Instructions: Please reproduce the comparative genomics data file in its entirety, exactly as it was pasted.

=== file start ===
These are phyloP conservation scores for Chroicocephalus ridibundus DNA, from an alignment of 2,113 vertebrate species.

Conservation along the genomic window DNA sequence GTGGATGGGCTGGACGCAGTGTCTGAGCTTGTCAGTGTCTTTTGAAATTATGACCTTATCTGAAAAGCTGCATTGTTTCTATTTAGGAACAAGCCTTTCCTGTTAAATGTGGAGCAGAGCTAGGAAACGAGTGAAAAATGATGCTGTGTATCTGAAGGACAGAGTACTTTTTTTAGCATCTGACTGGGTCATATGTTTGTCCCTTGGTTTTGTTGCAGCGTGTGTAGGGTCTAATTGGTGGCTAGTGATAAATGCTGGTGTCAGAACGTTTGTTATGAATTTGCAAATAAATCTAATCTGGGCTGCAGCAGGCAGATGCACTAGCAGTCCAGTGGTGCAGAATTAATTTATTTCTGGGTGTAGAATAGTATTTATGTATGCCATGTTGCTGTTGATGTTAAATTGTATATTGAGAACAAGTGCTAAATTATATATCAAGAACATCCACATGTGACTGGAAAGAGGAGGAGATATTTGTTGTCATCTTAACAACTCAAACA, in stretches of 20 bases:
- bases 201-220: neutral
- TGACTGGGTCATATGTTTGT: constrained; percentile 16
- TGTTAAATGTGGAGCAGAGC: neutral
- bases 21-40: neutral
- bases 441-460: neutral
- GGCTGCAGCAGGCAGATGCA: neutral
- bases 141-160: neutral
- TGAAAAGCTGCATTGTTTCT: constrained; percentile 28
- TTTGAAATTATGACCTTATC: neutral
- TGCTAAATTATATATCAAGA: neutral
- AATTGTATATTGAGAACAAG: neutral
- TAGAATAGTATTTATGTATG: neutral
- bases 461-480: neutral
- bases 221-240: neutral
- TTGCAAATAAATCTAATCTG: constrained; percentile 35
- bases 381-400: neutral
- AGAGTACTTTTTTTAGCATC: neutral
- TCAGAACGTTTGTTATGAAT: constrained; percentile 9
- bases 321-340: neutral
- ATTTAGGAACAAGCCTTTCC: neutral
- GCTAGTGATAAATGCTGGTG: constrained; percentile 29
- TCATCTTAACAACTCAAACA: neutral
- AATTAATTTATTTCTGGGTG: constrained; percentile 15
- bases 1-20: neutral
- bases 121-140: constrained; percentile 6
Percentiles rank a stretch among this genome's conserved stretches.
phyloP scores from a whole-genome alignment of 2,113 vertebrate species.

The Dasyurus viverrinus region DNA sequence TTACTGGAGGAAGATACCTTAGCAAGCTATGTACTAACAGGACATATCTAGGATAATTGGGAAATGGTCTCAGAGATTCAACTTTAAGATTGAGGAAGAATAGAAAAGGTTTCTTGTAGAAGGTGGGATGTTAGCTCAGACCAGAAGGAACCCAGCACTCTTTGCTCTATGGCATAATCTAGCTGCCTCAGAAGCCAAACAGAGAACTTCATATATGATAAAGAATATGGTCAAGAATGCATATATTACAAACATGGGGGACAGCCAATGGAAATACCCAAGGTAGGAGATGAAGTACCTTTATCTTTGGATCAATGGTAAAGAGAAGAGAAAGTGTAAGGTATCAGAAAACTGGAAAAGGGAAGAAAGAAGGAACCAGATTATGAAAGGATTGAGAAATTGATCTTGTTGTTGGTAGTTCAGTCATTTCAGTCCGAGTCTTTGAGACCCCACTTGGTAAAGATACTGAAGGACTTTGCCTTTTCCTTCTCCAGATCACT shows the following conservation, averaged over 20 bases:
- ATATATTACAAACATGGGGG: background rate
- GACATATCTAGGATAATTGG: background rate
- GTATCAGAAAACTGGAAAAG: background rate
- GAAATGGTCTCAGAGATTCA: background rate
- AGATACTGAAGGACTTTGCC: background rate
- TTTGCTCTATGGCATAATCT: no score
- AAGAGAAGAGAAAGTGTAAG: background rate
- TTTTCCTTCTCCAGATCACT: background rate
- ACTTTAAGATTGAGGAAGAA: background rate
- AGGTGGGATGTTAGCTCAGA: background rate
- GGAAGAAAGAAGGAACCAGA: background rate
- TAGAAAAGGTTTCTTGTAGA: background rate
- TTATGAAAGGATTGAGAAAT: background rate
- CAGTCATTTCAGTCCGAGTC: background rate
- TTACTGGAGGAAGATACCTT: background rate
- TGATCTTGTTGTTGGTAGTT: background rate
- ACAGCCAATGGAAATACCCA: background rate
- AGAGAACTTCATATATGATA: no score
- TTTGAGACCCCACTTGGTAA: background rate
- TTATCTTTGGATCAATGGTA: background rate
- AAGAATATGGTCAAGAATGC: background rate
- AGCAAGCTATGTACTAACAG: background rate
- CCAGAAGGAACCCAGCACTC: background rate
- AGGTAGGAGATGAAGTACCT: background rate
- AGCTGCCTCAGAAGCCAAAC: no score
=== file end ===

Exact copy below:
These are phyloP conservation scores for Chroicocephalus ridibundus DNA, from an alignment of 2,113 vertebrate species.

Conservation along the genomic window DNA sequence GTGGATGGGCTGGACGCAGTGTCTGAGCTTGTCAGTGTCTTTTGAAATTATGACCTTATCTGAAAAGCTGCATTGTTTCTATTTAGGAACAAGCCTTTCCTGTTAAATGTGGAGCAGAGCTAGGAAACGAGTGAAAAATGATGCTGTGTATCTGAAGGACAGAGTACTTTTTTTAGCATCTGACTGGGTCATATGTTTGTCCCTTGGTTTTGTTGCAGCGTGTGTAGGGTCTAATTGGTGGCTAGTGATAAATGCTGGTGTCAGAACGTTTGTTATGAATTTGCAAATAAATCTAATCTGGGCTGCAGCAGGCAGATGCACTAGCAGTCCAGTGGTGCAGAATTAATTTATTTCTGGGTGTAGAATAGTATTTATGTATGCCATGTTGCTGTTGATGTTAAATTGTATATTGAGAACAAGTGCTAAATTATATATCAAGAACATCCACATGTGACTGGAAAGAGGAGGAGATATTTGTTGTCATCTTAACAACTCAAACA, in stretches of 20 bases:
- bases 201-220: neutral
- TGACTGGGTCATATGTTTGT: constrained; percentile 16
- TGTTAAATGTGGAGCAGAGC: neutral
- bases 21-40: neutral
- bases 441-460: neutral
- GGCTGCAGCAGGCAGATGCA: neutral
- bases 141-160: neutral
- TGAAAAGCTGCATTGTTTCT: constrained; percentile 28
- TTTGAAATTATGACCTTATC: neutral
- TGCTAAATTATATATCAAGA: neutral
- AATTGTATATTGAGAACAAG: neutral
- TAGAATAGTATTTATGTATG: neutral
- bases 461-480: neutral
- bases 221-240: neutral
- TTGCAAATAAATCTAATCTG: constrained; percentile 35
- bases 381-400: neutral
- AGAGTACTTTTTTTAGCATC: neutral
- TCAGAACGTTTGTTATGAAT: constrained; percentile 9
- bases 321-340: neutral
- ATTTAGGAACAAGCCTTTCC: neutral
- GCTAGTGATAAATGCTGGTG: constrained; percentile 29
- TCATCTTAACAACTCAAACA: neutral
- AATTAATTTATTTCTGGGTG: constrained; percentile 15
- bases 1-20: neutral
- bases 121-140: constrained; percentile 6
Percentiles rank a stretch among this genome's conserved stretches.
phyloP scores from a whole-genome alignment of 2,113 vertebrate species.

The Dasyurus viverrinus region DNA sequence TTACTGGAGGAAGATACCTTAGCAAGCTATGTACTAACAGGACATATCTAGGATAATTGGGAAATGGTCTCAGAGATTCAACTTTAAGATTGAGGAAGAATAGAAAAGGTTTCTTGTAGAAGGTGGGATGTTAGCTCAGACCAGAAGGAACCCAGCACTCTTTGCTCTATGGCATAATCTAGCTGCCTCAGAAGCCAAACAGAGAACTTCATATATGATAAAGAATATGGTCAAGAATGCATATATTACAAACATGGGGGACAGCCAATGGAAATACCCAAGGTAGGAGATGAAGTACCTTTATCTTTGGATCAATGGTAAAGAGAAGAGAAAGTGTAAGGTATCAGAAAACTGGAAAAGGGAAGAAAGAAGGAACCAGATTATGAAAGGATTGAGAAATTGATCTTGTTGTTGGTAGTTCAGTCATTTCAGTCCGAGTCTTTGAGACCCCACTTGGTAAAGATACTGAAGGACTTTGCCTTTTCCTTCTCCAGATCACT shows the following conservation, averaged over 20 bases:
- ATATATTACAAACATGGGGG: background rate
- GACATATCTAGGATAATTGG: background rate
- GTATCAGAAAACTGGAAAAG: background rate
- GAAATGGTCTCAGAGATTCA: background rate
- AGATACTGAAGGACTTTGCC: background rate
- TTTGCTCTATGGCATAATCT: no score
- AAGAGAAGAGAAAGTGTAAG: background rate
- TTTTCCTTCTCCAGATCACT: background rate
- ACTTTAAGATTGAGGAAGAA: background rate
- AGGTGGGATGTTAGCTCAGA: background rate
- GGAAGAAAGAAGGAACCAGA: background rate
- TAGAAAAGGTTTCTTGTAGA: background rate
- TTATGAAAGGATTGAGAAAT: background rate
- CAGTCATTTCAGTCCGAGTC: background rate
- TTACTGGAGGAAGATACCTT: background rate
- TGATCTTGTTGTTGGTAGTT: background rate
- ACAGCCAATGGAAATACCCA: background rate
- AGAGAACTTCATATATGATA: no score
- TTTGAGACCCCACTTGGTAA: background rate
- TTATCTTTGGATCAATGGTA: background rate
- AAGAATATGGTCAAGAATGC: background rate
- AGCAAGCTATGTACTAACAG: background rate
- CCAGAAGGAACCCAGCACTC: background rate
- AGGTAGGAGATGAAGTACCT: background rate
- AGCTGCCTCAGAAGCCAAAC: no score